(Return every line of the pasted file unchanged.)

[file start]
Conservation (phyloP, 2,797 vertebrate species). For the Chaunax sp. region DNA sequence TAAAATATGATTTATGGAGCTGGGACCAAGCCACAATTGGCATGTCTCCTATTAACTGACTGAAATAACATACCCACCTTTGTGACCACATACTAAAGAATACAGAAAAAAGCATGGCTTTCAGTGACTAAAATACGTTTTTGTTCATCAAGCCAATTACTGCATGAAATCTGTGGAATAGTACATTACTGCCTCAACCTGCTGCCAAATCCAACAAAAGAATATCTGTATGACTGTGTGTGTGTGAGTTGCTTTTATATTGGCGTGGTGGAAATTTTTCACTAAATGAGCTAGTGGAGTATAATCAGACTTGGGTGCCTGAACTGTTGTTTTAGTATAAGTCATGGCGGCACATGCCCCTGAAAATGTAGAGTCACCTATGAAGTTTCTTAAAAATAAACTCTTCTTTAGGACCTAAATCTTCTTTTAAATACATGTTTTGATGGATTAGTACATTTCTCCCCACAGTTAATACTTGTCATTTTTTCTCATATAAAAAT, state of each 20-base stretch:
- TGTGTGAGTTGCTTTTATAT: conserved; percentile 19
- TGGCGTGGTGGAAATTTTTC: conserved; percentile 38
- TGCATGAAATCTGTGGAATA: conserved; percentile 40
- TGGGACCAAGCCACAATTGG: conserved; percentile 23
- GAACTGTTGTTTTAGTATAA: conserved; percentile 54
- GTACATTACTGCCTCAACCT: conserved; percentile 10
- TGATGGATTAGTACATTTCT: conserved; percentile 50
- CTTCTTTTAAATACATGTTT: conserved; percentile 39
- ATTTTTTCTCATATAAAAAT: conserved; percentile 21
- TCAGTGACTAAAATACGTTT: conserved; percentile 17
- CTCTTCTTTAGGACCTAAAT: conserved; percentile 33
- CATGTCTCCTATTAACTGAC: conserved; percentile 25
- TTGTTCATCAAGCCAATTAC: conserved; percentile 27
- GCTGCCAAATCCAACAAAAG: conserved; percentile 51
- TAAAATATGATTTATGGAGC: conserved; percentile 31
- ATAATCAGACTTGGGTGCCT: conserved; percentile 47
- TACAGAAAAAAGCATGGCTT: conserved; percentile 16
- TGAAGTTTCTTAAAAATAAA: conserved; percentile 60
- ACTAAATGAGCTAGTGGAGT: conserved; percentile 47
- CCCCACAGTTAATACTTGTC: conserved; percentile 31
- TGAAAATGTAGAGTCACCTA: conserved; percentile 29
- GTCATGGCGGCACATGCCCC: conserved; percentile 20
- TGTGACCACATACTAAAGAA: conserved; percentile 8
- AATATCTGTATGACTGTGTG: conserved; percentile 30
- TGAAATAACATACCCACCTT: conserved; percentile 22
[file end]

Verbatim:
Conservation (phyloP, 2,797 vertebrate species). For the Chaunax sp. region DNA sequence TAAAATATGATTTATGGAGCTGGGACCAAGCCACAATTGGCATGTCTCCTATTAACTGACTGAAATAACATACCCACCTTTGTGACCACATACTAAAGAATACAGAAAAAAGCATGGCTTTCAGTGACTAAAATACGTTTTTGTTCATCAAGCCAATTACTGCATGAAATCTGTGGAATAGTACATTACTGCCTCAACCTGCTGCCAAATCCAACAAAAGAATATCTGTATGACTGTGTGTGTGTGAGTTGCTTTTATATTGGCGTGGTGGAAATTTTTCACTAAATGAGCTAGTGGAGTATAATCAGACTTGGGTGCCTGAACTGTTGTTTTAGTATAAGTCATGGCGGCACATGCCCCTGAAAATGTAGAGTCACCTATGAAGTTTCTTAAAAATAAACTCTTCTTTAGGACCTAAATCTTCTTTTAAATACATGTTTTGATGGATTAGTACATTTCTCCCCACAGTTAATACTTGTCATTTTTTCTCATATAAAAAT, state of each 20-base stretch:
- TGTGTGAGTTGCTTTTATAT: conserved; percentile 19
- TGGCGTGGTGGAAATTTTTC: conserved; percentile 38
- TGCATGAAATCTGTGGAATA: conserved; percentile 40
- TGGGACCAAGCCACAATTGG: conserved; percentile 23
- GAACTGTTGTTTTAGTATAA: conserved; percentile 54
- GTACATTACTGCCTCAACCT: conserved; percentile 10
- TGATGGATTAGTACATTTCT: conserved; percentile 50
- CTTCTTTTAAATACATGTTT: conserved; percentile 39
- ATTTTTTCTCATATAAAAAT: conserved; percentile 21
- TCAGTGACTAAAATACGTTT: conserved; percentile 17
- CTCTTCTTTAGGACCTAAAT: conserved; percentile 33
- CATGTCTCCTATTAACTGAC: conserved; percentile 25
- TTGTTCATCAAGCCAATTAC: conserved; percentile 27
- GCTGCCAAATCCAACAAAAG: conserved; percentile 51
- TAAAATATGATTTATGGAGC: conserved; percentile 31
- ATAATCAGACTTGGGTGCCT: conserved; percentile 47
- TACAGAAAAAAGCATGGCTT: conserved; percentile 16
- TGAAGTTTCTTAAAAATAAA: conserved; percentile 60
- ACTAAATGAGCTAGTGGAGT: conserved; percentile 47
- CCCCACAGTTAATACTTGTC: conserved; percentile 31
- TGAAAATGTAGAGTCACCTA: conserved; percentile 29
- GTCATGGCGGCACATGCCCC: conserved; percentile 20
- TGTGACCACATACTAAAGAA: conserved; percentile 8
- AATATCTGTATGACTGTGTG: conserved; percentile 30
- TGAAATAACATACCCACCTT: conserved; percentile 22